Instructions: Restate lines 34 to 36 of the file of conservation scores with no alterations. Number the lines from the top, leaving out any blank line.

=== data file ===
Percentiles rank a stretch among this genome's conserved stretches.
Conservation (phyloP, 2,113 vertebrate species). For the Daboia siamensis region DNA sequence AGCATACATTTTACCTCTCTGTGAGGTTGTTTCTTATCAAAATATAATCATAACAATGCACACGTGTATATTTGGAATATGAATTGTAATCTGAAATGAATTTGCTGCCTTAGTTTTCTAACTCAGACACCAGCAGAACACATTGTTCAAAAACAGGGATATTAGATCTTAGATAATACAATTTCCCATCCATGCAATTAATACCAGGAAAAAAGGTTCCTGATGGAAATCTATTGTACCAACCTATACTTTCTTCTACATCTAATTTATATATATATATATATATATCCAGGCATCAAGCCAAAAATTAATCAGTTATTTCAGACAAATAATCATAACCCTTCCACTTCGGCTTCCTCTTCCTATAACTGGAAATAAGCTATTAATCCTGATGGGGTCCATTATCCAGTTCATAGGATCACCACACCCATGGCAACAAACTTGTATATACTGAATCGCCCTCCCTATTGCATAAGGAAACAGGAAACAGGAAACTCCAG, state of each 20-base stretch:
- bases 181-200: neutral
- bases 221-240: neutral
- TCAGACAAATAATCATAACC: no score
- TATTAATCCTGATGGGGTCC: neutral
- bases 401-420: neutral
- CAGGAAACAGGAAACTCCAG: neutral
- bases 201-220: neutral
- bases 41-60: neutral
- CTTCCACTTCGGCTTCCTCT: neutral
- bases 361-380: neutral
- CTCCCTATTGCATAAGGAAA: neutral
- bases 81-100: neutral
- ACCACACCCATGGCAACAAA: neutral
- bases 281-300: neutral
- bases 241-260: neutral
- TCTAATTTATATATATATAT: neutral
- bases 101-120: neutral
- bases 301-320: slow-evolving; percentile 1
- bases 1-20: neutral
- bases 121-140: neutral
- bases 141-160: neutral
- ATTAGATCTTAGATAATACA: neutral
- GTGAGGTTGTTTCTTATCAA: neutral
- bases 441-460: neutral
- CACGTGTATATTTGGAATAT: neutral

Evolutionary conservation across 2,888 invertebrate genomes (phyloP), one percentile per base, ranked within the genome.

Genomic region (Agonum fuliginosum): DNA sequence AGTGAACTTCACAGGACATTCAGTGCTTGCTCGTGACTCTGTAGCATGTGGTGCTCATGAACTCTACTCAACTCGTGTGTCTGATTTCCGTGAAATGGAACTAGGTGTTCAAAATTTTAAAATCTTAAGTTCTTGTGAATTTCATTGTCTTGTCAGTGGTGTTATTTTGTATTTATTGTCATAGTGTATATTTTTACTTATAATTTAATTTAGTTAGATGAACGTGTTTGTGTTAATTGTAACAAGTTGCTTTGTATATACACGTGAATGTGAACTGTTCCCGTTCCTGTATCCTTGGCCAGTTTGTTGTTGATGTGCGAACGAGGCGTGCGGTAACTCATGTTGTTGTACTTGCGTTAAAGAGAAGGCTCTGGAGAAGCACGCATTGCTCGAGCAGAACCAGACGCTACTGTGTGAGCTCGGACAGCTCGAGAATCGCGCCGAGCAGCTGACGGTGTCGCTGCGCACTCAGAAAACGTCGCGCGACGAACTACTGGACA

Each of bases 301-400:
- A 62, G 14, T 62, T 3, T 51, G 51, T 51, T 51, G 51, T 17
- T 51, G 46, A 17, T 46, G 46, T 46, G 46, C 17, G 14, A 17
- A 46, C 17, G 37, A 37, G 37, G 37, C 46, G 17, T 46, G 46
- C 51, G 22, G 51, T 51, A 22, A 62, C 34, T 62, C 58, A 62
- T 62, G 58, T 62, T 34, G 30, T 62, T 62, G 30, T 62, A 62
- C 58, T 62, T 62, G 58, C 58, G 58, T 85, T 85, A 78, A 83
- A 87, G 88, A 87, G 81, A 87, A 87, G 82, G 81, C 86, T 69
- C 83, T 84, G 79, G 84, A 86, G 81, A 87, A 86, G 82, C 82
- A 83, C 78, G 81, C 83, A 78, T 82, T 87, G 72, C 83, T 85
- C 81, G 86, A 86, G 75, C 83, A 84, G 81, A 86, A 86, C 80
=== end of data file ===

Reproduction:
- C 51, G 22, G 51, T 51, A 22, A 62, C 34, T 62, C 58, A 62
- T 62, G 58, T 62, T 34, G 30, T 62, T 62, G 30, T 62, A 62
- C 58, T 62, T 62, G 58, C 58, G 58, T 85, T 85, A 78, A 83